This was by far the least interesting collection featuring designs that have been witnessed and worn, several times over. It was meant to be inspired by the strong, independent women of today who are “making a difference with their modern yet traditional family values”. However, it seems the only unique article put forward by the designer was showstopper Shaneira Akram’s lowers and shoes.
As far as the ensembles were concerned, the ramp witnessed an array of intricately hand-woven zari and zardozi, paired with pearls and embedded studs. However, her show could not be saved by mixing a sporty article with wedding wear, nor did it make sense to show independence and strength through lehengas and joggers.
This collection was an ode to modern brides as the design label aimed to reflect the beauty of a girl’s big day. The 3D embellishments hit the mark as the floral motifs created out of thread work paired with classic and contemporary designs looked pleasing, except for one light pink ensemble which seemed to go overboard with everything.
However, the collection primarily focused on the traditional designs, adding the frills where necessary and followed by Cinderella sleeves and empire silhouettes. These factors made her collection stand out slightly.
Not to mention, followed by his wife in the previous showcase, Wasim Akram also hit the ramp as he closed the show in a black velvet kurta, white trousers and Sindhi ajrak draped around him.
Collection: Adam & Eve
Moving onto the dreamiest showcase of the night. Mind you, dreamy not unique! It was solely because it could be transcribed so easily given the emotions that were exuberated on the ramp. Be it because of Fawad Khan’s voice in the background or the models swaying their way across the ramp, or showstoppers Hania Amir and Feroz Khan looking into each other’s eyes during the walk, it was all so well put together.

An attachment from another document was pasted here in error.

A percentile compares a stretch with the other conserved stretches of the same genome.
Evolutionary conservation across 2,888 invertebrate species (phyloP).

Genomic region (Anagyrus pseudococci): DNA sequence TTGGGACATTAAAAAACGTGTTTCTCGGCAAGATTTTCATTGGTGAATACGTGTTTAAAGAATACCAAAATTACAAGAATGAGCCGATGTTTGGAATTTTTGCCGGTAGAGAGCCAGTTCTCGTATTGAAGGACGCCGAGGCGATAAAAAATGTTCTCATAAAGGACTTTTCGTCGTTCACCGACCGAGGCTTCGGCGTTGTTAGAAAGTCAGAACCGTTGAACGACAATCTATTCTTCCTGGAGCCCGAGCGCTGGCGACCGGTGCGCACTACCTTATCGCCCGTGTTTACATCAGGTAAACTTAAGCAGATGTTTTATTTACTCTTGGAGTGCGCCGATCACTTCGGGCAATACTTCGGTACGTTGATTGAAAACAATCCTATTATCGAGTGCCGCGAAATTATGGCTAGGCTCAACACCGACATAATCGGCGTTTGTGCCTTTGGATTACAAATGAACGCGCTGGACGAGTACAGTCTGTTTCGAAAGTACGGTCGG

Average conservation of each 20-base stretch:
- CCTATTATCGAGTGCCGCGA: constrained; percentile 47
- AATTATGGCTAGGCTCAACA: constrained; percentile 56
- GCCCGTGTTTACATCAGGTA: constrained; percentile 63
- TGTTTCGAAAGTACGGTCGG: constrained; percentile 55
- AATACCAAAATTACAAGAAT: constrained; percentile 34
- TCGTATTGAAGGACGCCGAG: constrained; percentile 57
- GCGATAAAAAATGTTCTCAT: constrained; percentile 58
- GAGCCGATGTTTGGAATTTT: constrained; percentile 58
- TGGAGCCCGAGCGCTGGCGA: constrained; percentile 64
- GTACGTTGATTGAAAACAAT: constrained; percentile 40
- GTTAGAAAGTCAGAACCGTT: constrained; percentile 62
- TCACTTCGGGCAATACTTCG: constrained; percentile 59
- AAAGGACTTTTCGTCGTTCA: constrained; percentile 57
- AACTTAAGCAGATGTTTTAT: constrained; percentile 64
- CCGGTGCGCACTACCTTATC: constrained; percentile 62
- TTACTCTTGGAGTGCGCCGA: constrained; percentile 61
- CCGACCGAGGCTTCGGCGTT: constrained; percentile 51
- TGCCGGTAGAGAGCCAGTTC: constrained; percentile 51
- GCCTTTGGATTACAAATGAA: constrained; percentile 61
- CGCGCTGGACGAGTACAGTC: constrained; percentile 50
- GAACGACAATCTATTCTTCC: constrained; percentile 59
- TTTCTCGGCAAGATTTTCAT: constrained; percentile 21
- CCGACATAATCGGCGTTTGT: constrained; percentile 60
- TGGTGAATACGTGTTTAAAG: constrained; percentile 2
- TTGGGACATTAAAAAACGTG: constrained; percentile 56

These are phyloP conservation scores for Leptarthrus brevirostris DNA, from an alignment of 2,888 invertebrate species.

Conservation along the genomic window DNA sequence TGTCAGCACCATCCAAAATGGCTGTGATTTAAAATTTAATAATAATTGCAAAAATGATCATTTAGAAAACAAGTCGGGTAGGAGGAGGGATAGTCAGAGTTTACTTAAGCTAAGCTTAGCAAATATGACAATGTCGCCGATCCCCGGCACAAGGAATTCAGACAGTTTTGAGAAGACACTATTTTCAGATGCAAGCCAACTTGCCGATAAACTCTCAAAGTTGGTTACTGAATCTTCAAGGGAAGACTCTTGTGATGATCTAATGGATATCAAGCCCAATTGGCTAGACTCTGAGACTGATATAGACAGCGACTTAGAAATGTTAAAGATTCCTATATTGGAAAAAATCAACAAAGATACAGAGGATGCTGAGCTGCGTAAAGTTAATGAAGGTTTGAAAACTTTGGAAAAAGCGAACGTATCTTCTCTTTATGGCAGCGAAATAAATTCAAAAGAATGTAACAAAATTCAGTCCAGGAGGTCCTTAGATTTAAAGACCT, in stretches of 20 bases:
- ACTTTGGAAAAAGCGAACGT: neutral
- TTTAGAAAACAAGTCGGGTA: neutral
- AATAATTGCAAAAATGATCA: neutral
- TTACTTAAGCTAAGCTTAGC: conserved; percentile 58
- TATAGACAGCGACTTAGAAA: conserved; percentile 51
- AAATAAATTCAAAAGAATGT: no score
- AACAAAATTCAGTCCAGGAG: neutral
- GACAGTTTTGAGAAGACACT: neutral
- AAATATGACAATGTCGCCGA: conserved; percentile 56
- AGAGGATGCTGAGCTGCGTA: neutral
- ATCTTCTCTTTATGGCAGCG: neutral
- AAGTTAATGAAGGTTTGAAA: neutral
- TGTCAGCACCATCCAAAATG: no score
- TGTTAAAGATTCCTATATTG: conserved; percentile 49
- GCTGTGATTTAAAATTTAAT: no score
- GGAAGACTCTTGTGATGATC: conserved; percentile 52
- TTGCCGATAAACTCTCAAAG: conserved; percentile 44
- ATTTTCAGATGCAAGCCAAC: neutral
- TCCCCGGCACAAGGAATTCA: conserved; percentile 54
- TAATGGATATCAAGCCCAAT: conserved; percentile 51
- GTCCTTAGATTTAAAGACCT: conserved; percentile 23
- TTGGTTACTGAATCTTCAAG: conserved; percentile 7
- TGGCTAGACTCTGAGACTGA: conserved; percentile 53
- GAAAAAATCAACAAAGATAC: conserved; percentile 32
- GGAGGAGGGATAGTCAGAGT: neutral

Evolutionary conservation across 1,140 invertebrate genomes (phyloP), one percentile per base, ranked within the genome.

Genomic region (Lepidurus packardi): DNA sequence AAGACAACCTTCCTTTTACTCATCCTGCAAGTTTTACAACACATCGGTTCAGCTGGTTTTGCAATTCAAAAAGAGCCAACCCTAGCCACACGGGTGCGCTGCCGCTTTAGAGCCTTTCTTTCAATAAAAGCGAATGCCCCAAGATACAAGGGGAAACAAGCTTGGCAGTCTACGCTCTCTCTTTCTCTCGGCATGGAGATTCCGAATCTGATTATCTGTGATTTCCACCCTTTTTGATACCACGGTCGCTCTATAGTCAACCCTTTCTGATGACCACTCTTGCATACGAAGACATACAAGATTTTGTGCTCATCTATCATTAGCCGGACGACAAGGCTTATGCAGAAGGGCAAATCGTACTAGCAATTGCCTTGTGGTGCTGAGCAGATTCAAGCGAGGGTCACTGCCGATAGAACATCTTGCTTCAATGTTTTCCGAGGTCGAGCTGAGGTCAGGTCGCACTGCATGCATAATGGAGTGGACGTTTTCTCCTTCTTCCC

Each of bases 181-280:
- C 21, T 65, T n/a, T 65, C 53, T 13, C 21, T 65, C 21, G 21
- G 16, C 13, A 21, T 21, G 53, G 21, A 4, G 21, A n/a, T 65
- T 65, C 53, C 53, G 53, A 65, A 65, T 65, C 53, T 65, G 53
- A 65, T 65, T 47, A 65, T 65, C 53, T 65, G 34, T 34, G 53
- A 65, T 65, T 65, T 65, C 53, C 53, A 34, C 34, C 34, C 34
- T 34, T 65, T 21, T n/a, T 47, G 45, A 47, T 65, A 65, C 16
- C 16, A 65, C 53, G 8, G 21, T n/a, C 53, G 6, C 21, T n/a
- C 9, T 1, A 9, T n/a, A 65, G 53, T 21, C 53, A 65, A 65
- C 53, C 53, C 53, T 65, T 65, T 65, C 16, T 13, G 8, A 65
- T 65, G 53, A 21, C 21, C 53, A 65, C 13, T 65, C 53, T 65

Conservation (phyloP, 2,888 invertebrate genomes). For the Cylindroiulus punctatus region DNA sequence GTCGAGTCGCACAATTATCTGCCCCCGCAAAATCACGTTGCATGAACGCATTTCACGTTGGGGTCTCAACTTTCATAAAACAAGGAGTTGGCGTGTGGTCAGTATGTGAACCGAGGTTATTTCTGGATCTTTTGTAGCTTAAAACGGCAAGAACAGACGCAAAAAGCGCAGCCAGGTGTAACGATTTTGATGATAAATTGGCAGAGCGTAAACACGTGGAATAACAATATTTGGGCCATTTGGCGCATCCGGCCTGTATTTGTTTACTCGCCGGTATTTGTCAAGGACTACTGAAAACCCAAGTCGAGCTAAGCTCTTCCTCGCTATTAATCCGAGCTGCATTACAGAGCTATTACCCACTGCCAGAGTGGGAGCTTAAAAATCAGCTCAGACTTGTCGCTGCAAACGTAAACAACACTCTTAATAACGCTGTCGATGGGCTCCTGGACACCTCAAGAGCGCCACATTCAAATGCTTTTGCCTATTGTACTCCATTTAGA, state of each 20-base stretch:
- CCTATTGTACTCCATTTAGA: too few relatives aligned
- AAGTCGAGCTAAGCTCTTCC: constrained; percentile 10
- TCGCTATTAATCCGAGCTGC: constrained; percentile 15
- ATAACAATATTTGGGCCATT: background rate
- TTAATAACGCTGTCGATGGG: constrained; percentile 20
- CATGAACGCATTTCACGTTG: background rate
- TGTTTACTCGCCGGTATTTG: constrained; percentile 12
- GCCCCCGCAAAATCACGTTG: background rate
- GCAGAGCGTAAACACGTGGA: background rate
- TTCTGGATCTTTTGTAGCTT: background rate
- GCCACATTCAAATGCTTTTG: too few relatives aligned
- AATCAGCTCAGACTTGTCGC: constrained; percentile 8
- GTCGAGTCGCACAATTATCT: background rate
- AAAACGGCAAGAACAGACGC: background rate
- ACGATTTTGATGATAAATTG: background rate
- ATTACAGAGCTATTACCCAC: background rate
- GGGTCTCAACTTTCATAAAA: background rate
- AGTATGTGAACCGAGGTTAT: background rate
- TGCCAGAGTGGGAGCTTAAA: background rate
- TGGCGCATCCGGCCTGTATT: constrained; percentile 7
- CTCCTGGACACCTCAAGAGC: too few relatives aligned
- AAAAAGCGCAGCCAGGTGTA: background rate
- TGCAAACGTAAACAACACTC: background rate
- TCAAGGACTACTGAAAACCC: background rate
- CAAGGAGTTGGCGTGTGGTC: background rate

However, the silver dreams were only embroidered traditionally with minimal experimentation; given it was the safest colour coordination of the night. There is no denying that Hania’s white outfit with a touch of gold made for an exemplary bridal. Other outfits showcased an assortment of pastels, white, red and a lot of grey.
The collection focused on the opulence and grandeur, featuring modern silhouettes. However, it was another average and casually curated collection that failed to deliver anything extraordinary. It also inculcated ruffles but they looked overdone on the dupattas, killing the look of some outfits. Ishq-e-Raag featured various shades of pink and white, with 3D embroidery adding pearls, studs and zardozi. However, nothing seemed to kill the monotony created by the same old cuts and craft.
Collection: Shalimar Bridals
The night came to a close with Deepak Perwani’s collection, inspired by the Shalimar Gardens and the bygone Mughal courts. It invoked old-world nostalgia with a modern twist. The ensembles were heavily crafted, with floral designs and tints of pink, red and golden completing the collection.
There was nothing that Deepak did not add in his craft, ranging from pearls, stones and 3D embellishments to all sorts of fabric. It was his final FPW line and he even gave a welcoming and farewell speech before the models took to the ramp, distributing roses to the audience. However, the inspiration taken from Shalimar was nowhere to be seen on the outfits, except for the inclusion of traditional floral embroidery. Sara Khan and Wahaj Ali turned showstoppers in contemporary white outfits that were heavily embroidered and paired with matching red drapery.